May 2008



 
It has been a real joy coming to Taylor’s and teaching here for the past year. I can’t tell you how much I have enjoyed getting to know you and interacting with you in class and reading your essays and emails. If I had known (past perfect, 3rd conditional) teaching in Malaysia would be this much fun, I would have (would + present perfect in the main clause) come long ago! (Once an English teacher…)

I just want to remind you that I would love to see your pictures. I don’t need to be in them. My wife has my camera back in Canada so I am relying on you. I pinched this photo from Yap’s blog. You can send by email to steve.wise@taylors.edu.my. If you have a weblog give me a link in my comments folder below so I can track back to your site.

I believe with all my heart that there is a God, and He cares for you. Furthermore, He has a plan for your life, and since He is loving and caring God, He means to bless and encourage you, and give you good things. I trust that I have been one of those good things for you. I haven’t always said nice things about you. Sometimes as a teacher you have to correct and direct your students, as well as praise them.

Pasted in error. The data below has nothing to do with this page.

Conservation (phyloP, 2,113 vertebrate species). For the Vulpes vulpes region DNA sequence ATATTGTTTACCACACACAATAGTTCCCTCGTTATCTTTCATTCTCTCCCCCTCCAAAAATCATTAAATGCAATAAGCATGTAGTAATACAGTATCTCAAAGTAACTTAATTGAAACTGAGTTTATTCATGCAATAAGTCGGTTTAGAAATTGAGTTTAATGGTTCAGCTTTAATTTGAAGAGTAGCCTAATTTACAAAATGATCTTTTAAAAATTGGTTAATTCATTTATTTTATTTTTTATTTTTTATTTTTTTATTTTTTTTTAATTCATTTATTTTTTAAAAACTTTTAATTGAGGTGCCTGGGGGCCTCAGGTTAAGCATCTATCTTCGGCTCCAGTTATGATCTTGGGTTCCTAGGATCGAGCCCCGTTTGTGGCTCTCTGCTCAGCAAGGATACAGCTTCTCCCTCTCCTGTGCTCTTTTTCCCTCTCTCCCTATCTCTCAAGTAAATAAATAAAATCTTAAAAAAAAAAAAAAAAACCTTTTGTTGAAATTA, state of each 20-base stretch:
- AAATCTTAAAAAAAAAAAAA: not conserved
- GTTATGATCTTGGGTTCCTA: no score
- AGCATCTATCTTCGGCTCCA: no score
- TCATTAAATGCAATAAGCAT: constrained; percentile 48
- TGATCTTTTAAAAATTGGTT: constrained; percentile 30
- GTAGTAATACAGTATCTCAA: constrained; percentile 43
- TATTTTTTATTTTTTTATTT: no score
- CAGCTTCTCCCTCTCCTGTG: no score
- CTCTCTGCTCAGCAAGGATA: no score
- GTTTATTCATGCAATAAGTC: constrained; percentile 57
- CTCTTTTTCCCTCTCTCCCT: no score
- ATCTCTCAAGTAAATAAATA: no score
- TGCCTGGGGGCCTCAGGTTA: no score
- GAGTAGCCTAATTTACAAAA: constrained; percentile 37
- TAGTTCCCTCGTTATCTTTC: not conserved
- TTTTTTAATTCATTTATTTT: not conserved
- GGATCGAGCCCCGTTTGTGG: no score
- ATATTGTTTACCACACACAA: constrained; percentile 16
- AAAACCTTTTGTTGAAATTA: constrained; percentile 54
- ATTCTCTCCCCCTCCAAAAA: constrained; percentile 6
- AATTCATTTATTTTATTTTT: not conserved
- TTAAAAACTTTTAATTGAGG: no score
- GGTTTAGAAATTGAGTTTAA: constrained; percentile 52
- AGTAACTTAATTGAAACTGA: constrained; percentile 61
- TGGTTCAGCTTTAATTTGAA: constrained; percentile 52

I hope that you have found that whether I have corrected or praised you, I have always had your best interests at heart. I would like to see you succeed at whatever it is that you attempt to do, and if I can be of any help to you in the future, you have only to ask. Good luck with your exams; study hard, and ask God to bless your efforts.